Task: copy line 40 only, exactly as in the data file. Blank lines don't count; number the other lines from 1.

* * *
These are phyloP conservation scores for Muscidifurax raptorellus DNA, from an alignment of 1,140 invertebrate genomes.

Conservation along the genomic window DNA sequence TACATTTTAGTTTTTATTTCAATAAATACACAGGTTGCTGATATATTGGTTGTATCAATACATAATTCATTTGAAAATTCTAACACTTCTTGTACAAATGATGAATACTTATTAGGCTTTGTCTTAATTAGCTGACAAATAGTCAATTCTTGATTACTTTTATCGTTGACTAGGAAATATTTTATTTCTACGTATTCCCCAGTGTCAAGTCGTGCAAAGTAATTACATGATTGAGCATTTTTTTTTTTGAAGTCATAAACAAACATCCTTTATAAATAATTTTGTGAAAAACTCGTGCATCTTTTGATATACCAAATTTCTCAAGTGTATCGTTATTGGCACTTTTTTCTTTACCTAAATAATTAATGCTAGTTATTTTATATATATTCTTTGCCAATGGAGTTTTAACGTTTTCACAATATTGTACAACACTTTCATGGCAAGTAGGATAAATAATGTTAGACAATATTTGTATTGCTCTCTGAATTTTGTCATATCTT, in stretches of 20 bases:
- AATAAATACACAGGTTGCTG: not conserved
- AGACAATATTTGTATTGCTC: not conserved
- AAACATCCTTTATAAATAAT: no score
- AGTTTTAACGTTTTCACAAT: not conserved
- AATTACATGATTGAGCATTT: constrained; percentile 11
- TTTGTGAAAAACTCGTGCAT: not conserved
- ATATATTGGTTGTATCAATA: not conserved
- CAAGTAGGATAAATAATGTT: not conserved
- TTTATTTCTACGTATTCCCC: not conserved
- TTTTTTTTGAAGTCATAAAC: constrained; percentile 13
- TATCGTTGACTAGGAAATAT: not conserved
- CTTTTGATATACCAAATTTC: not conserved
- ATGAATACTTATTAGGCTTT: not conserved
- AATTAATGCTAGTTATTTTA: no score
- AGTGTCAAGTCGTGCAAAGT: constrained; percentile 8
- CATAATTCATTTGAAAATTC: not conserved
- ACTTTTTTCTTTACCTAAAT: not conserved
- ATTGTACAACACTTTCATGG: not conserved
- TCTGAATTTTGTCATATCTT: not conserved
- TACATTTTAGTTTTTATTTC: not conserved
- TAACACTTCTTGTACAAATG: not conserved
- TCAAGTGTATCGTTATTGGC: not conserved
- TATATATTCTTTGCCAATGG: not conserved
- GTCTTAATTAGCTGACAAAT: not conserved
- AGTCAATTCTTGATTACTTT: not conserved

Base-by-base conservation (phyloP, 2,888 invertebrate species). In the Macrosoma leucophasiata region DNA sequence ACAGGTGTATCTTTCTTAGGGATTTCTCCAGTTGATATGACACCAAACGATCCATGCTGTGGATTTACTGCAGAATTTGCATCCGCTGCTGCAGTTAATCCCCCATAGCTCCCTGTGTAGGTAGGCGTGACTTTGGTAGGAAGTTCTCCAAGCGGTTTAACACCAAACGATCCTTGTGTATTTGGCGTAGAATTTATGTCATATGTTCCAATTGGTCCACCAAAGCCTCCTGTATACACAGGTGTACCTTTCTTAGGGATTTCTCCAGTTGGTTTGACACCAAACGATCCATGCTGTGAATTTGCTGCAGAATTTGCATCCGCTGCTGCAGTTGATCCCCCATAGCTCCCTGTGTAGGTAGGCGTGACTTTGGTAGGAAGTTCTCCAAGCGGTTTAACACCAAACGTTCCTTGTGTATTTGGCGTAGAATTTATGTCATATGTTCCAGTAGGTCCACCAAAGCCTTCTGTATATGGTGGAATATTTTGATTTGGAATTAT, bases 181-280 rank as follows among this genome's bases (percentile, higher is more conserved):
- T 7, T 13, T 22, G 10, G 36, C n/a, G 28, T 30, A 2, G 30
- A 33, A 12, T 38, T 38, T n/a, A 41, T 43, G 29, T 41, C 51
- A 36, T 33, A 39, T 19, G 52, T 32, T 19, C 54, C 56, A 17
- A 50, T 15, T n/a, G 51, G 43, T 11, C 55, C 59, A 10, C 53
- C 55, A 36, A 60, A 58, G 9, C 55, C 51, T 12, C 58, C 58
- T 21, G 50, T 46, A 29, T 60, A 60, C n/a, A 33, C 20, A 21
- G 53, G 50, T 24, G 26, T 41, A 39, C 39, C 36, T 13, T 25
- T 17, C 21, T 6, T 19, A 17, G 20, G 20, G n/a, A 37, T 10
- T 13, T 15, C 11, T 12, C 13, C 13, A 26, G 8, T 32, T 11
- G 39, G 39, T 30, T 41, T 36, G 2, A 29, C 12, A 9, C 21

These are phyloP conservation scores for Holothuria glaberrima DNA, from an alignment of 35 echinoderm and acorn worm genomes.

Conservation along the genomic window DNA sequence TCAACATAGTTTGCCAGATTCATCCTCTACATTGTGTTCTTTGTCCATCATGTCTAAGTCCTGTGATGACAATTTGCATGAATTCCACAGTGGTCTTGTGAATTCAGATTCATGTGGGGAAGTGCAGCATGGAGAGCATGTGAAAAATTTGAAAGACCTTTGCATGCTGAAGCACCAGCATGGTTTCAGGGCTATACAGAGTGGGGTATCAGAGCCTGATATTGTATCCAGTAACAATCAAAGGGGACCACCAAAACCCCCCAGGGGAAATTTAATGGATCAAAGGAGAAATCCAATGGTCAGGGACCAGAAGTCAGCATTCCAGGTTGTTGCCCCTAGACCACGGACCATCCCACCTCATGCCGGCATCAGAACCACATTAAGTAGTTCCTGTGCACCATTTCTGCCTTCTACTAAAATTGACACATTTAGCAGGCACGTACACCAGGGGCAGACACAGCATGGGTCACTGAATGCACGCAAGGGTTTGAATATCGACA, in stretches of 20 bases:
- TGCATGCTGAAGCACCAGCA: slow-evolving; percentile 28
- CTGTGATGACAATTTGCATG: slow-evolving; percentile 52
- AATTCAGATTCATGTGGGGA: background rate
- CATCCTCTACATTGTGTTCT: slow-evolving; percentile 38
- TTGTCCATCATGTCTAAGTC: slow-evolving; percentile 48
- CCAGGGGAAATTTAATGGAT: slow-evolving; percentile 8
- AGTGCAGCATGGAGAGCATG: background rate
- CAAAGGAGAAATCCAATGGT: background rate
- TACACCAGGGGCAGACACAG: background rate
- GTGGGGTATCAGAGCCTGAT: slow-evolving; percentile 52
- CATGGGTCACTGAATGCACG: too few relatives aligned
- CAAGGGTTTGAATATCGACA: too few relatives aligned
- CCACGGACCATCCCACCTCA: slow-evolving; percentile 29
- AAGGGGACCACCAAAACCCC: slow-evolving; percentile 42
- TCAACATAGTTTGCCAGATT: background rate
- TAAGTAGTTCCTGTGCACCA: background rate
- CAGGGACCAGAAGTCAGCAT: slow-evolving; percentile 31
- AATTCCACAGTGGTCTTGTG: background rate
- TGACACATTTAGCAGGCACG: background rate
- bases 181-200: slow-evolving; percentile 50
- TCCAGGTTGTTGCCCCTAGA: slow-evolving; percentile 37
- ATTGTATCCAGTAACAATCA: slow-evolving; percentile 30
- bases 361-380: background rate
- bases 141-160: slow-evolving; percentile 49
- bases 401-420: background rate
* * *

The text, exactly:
Conservation along the genomic window DNA sequence TCAACATAGTTTGCCAGATTCATCCTCTACATTGTGTTCTTTGTCCATCATGTCTAAGTCCTGTGATGACAATTTGCATGAATTCCACAGTGGTCTTGTGAATTCAGATTCATGTGGGGAAGTGCAGCATGGAGAGCATGTGAAAAATTTGAAAGACCTTTGCATGCTGAAGCACCAGCATGGTTTCAGGGCTATACAGAGTGGGGTATCAGAGCCTGATATTGTATCCAGTAACAATCAAAGGGGACCACCAAAACCCCCCAGGGGAAATTTAATGGATCAAAGGAGAAATCCAATGGTCAGGGACCAGAAGTCAGCATTCCAGGTTGTTGCCCCTAGACCACGGACCATCCCACCTCATGCCGGCATCAGAACCACATTAAGTAGTTCCTGTGCACCATTTCTGCCTTCTACTAAAATTGACACATTTAGCAGGCACGTACACCAGGGGCAGACACAGCATGGGTCACTGAATGCACGCAAGGGTTTGAATATCGACA, in stretches of 20 bases: